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With inspectdb I was able to get a "interval" field from postgres into django. In Django, it was a TextField. The object that I retrieved was indeed a timedelta object!

Now I want to put this timedelta object in a new model. What's the best way to do this? Because putting a timedelta in a TextField results in the str version of the object...

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up vote 25 down vote accepted

You can trivially normalize a timedelta to a single floating-point number in days or seconds.

Here's the "Normalize to Days" version.

float(timedelta.days) + float(timedelta.seconds) / float(86400)

You can trivially turn a floating-point number into a timedelta.

>>> datetime.timedelta(2.5)
datetime.timedelta(2, 43200)

So, store your timedelta as a float.

Here's the "Normalize to Seconds" version.


Here's the reverse (using seconds)

datetime.timedelta( someSeconds/86400 )
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off course you mean float(timedelta.days) + float(timedelta.seconds)/float(86400) ... but it works! – Jack Ha Apr 29 '09 at 11:52
@Jack Ha: Thanks for spotting the problem. – S.Lott Apr 29 '09 at 12:08
timedelta.days+timedelta.seconds/86400.0 – aehlke Jan 7 '10 at 2:19
Excellent, thanks for the help! – Matt Caldwell Dec 31 '10 at 5:12
Since python 2.7 you can normalize to seconds using the timedelta.total_seconds method. – Lauritz V. Thaulow Jan 17 '13 at 13:25

Since Django 1.8 you can use DurationField.

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First, define your model:

class TimeModel(models.Model):
    time = models.FloatField()

To store a timedelta object:

# td is a timedelta object

To get the timedelta object out of the database:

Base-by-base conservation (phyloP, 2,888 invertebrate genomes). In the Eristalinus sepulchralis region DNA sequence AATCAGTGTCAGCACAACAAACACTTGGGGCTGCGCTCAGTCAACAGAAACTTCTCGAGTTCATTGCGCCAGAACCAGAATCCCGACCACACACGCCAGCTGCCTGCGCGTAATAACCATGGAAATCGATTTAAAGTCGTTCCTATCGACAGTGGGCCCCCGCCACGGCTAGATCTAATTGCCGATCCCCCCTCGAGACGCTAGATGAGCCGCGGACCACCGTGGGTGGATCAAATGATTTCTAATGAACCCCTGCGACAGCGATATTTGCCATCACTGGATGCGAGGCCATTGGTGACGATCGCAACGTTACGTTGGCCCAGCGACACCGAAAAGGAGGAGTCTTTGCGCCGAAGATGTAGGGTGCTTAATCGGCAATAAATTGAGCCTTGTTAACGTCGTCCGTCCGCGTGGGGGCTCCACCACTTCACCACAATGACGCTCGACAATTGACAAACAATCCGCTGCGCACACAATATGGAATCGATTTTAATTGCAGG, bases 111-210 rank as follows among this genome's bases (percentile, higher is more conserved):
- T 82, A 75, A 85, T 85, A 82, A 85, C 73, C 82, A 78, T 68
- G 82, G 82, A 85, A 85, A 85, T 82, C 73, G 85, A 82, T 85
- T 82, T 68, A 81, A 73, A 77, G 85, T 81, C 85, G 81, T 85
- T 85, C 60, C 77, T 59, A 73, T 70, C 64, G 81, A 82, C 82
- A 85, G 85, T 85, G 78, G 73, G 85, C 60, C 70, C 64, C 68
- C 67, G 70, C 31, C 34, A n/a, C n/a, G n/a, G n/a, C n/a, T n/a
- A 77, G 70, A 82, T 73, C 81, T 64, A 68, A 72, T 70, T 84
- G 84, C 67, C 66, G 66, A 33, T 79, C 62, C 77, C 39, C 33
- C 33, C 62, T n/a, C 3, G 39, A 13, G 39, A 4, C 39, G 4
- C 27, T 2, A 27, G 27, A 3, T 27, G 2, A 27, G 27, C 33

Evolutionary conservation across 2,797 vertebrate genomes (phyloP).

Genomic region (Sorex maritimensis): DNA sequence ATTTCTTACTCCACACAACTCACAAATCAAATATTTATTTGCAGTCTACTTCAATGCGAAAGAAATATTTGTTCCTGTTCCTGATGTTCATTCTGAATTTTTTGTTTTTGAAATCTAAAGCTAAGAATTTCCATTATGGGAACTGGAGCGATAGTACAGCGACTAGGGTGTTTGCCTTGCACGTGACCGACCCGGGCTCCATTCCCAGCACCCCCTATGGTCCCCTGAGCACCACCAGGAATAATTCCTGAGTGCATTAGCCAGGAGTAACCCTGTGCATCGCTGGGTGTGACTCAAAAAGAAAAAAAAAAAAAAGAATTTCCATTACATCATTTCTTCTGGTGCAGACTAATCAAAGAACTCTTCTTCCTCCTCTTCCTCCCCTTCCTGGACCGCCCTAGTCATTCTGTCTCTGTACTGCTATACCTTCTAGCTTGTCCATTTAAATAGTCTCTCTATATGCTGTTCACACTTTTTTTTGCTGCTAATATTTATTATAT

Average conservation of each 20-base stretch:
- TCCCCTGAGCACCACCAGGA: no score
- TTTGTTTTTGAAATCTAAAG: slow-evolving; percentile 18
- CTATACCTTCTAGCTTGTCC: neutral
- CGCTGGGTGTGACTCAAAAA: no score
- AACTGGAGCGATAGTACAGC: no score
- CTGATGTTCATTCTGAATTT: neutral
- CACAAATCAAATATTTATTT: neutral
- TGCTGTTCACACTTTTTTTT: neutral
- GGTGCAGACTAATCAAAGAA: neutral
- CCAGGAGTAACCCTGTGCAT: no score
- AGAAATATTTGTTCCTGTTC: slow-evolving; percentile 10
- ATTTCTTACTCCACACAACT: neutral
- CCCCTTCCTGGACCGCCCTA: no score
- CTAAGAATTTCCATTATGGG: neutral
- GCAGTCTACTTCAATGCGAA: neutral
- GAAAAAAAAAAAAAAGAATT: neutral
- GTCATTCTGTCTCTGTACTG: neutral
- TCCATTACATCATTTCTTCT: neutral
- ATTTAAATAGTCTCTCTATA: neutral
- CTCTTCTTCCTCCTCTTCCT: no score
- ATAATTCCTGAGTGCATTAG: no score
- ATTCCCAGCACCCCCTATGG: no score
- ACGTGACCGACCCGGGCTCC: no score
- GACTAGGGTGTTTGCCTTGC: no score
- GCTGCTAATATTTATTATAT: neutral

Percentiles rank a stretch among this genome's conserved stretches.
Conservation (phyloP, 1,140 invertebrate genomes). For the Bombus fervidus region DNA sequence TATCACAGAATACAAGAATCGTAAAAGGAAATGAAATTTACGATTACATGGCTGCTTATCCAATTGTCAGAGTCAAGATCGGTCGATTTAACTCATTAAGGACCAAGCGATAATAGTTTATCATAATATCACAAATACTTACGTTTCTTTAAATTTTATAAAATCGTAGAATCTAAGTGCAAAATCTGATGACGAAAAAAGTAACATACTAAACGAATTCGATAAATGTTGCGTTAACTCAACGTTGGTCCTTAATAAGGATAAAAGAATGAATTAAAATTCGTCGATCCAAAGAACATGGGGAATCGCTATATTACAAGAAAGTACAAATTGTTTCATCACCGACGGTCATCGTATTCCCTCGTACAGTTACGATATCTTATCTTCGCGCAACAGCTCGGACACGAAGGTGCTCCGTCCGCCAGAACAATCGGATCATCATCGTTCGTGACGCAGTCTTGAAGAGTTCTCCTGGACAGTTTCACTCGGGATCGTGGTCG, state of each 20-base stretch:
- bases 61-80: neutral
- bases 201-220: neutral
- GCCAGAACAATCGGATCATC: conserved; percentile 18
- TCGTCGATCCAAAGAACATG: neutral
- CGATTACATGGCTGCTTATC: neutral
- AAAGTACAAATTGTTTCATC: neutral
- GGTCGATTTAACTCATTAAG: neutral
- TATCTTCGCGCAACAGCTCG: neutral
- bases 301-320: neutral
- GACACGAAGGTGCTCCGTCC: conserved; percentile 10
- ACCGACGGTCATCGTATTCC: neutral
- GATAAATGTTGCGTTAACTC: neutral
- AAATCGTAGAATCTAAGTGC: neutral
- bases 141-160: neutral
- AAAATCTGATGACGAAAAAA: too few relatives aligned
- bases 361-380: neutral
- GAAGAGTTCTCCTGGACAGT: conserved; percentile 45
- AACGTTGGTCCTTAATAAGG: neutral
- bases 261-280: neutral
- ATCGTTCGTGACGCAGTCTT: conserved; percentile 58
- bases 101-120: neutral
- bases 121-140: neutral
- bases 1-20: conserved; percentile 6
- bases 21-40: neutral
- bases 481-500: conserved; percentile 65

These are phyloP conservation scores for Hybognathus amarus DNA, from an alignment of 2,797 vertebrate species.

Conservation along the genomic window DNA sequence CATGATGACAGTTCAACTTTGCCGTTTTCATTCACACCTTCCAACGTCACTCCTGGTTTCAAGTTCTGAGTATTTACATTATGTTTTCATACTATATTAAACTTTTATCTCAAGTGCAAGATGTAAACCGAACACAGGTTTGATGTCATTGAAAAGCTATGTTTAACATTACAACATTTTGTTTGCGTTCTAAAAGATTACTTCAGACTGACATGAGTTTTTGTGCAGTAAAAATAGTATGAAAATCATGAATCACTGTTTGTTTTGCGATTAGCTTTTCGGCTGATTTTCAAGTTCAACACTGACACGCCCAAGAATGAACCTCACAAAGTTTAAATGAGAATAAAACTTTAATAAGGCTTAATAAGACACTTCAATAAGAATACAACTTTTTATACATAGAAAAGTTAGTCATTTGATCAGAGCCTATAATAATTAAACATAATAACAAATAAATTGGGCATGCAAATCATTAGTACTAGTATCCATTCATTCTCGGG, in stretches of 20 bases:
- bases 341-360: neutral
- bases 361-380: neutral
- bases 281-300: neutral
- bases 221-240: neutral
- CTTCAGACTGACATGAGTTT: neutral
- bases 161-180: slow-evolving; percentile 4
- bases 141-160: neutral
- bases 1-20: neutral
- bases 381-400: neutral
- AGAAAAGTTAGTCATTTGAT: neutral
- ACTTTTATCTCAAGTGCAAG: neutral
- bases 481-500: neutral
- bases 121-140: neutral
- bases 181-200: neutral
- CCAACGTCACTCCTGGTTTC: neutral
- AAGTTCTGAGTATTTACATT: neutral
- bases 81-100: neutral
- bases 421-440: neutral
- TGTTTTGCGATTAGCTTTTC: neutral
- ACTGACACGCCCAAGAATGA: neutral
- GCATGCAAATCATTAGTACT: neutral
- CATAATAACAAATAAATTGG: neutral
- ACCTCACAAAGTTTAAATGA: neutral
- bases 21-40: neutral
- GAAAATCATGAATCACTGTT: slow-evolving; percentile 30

# Assume the previously created TimeModel object has an id of 1
td = timedelta(seconds=TimeModel.objects.get(id=1).time)

Note: I'm using Python 2.7 for this example.

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on python with version lower than 2.7 can be used formula: total_seconds = (td.microseconds + (td.seconds + td.days * 24 * 3600) * 10**6) / 10**6 – Pol Jun 21 '12 at 14:40
This is great. Thank you for being both concise and thorough – R Claven Mar 27 '15 at 17:02


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In a repository: check. Works: check. Thanks for sharing. – KobeJohn Oct 4 '11 at 23:34

For PostgreSQL, use django-pgsql-interval-field here: http://code.google.com/p/django-pgsql-interval-field/

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This link may be helpfull: Timedelta Snippets

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There is a ticket which dates back to July 2006 relating to this: https://code.djangoproject.com/ticket/2443

Several patches were written but the one that was turned in to a project: https://github.com/johnpaulett/django-durationfield

Compared to all the other answers here this project is mature and would have been merged to core except that its inclusion is currently considered to be "bloaty".

Personally, I've just tried a bunch of solutions and this is the one that works beautifully.

from django.db import models
from durationfield.db.models.fields.duration import DurationField

class Event(models.Model):
    start = models.DateTimeField()
    duration = DurationField()

    def finish(self):
        return self.start + self.duration


$ evt = Event.objects.create(start=datetime.datetime.now(), duration='1 week')
$ evt.finish
Out[]: datetime.datetime(2013, 6, 13, 5, 29, 29, 404753)

And in admin:

Change event

Duration: 7 days, 0:00:00

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It looks like in Django 1.8, that ticket will finally be closed and Django will have a DurationField: docs.djangoproject.com/en/dev/releases/1.8/#new-data-types – nnyby Dec 31 '14 at 18:46

Putting this out there cause it might be another way to solve this problem. first install this library: https://pypi.python.org/pypi/django-timedeltafield


import timedelta

class ModelWithTimeDelta(models.Model):
    timedeltafield = timedelta.fields.TimedeltaField()

within the admin you will be asked to enter data into the field with the following format: 3 days, 4 hours, 2 minutes

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I prefer this solution with Django 1.7 because it's in the pip repo and not an external source. – user654914 Nov 18 '15 at 23:16

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